Mars Films chief Stéphane Célérier, the long-time distributor of Woody Allen’s work in France, has publicly denounced the media’s treatment of the director over allegations he molested his adopted daughter.
In a bold move, Célérier, who rarely speaks to the press, voiced his shock at the coverage of Allen by the world’s media and on the social networks, in an editorial in French weekly news magazine Le Point.
He is one of the first high-profile industry players connected to Allen to speak out in the director’s defence.
“I have been shocked by the wave of hate provoked by the Woody Allen affair, particularly in the United States and on the social networks, and by the lack of rigor by certain media outlets and the pack which condemns without looking into the full facts,” wrote the distributor and producer.
’A settling of family accounts’
His comments come amid the media storm around the re-emergence of allegations late last year by Allen’s adopted daughter Dylan Farrow that he molested her when she was a child.
Highlighting the fact that Allen was cleared of the 25-year-old charges by Connecticut police in 1993, Célérier said it was time “to examine the facts with attention.”
“That is the approach I have decided to take. Simply to get to the bottom of the truth, to understand whether I’ve been working closely with a paedophile all these years,” wrote the distributor who has handled nearly all of Allen’s films in France.
Describing in detail the events surrounding the case, Célérier said the allegations levelled at Allen had been “a settling of family accounts”.
He noted the acrimonious relationship between Dylan’s mother and Allen’s former partner Mia Farrow, prompted by the director’s relationship with her adopted daughter Soon-Yi Previn at the time of the accusations.
He also highlighted testimony since from Dylan’s older brother Moses that their mother had fostered a climate of hatred against the director when the relationship came to light.
“This affair makes me think of the case of the Witches of Salem which Arthur Miller used so expertly in his play [The Crucible] as an allegory for McCarthyism,” wrote Célérier.
The distributor said that after looking closely at the facts he had concluded that Allen was innocent of the charges that have re-emerged in the media. “He has always in my eyes been a man of incredible intelligence as well as discreet and courteous. But his talent and his effervescent creativity don’t make a saint. The admiration I have for the man and the cineaste is real but have not influenced the steps I have taken to ask questions.”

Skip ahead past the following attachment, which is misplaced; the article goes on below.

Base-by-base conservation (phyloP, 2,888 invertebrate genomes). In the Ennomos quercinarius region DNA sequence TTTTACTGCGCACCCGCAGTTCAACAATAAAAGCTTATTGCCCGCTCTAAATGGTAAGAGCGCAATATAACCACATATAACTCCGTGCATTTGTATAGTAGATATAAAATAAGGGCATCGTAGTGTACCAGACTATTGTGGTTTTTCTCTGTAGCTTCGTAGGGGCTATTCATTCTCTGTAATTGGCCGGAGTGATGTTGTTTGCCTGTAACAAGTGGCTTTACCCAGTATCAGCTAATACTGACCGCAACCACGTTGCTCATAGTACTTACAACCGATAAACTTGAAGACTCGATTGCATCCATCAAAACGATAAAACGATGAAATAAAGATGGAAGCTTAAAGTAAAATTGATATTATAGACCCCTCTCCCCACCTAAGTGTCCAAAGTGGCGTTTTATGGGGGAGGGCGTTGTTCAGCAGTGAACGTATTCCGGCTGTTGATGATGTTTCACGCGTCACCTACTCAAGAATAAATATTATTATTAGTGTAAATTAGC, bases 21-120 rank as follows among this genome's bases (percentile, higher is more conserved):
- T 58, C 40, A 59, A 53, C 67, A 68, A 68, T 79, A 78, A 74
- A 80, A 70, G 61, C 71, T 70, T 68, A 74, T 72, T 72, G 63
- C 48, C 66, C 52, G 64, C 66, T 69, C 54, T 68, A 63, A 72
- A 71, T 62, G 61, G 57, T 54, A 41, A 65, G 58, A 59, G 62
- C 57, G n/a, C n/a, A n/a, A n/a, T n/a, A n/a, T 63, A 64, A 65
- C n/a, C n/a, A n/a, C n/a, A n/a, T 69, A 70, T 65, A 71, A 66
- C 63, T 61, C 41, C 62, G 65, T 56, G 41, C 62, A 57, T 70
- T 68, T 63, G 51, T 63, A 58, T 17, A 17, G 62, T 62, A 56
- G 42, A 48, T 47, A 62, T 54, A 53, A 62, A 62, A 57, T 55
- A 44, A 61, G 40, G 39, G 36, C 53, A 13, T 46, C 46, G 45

“It seems clear to me that Woody Allen should not be classified in the same category as the sexual predators recently denounced by Hollywood and end his days as a pariah whose work should be burned,” he wrote.
“But it seems complicated today, impossible even, to stand-up for Woody Allen’s innocence without prompting violent reactions and accusations that I am sacrificing the rights of women for economic gain.”
The allegations surrounding Allen have divided the film industry.
A number of the director’s past collaborators have publicly dissociated themselves from him in recent months. Actor Colin Firth, who starred in Magic In The Moonlight, put out a statement in The Guardian newspaper in January saying he would not work with the filmmaker again while French actress Marion Cotillard, who appeared in Midnight In Paris, recently told journalists in Paris she would “dig more” before agreeing to collaborate with him a second time.
Charlotte Rampling, however, said in an interview with Screen International this week that working with Allen on his 1980 film Stardust Memories had been an entirely positive experience and that there had been “wonderful, platonic, playfulness” between them throughout the production.
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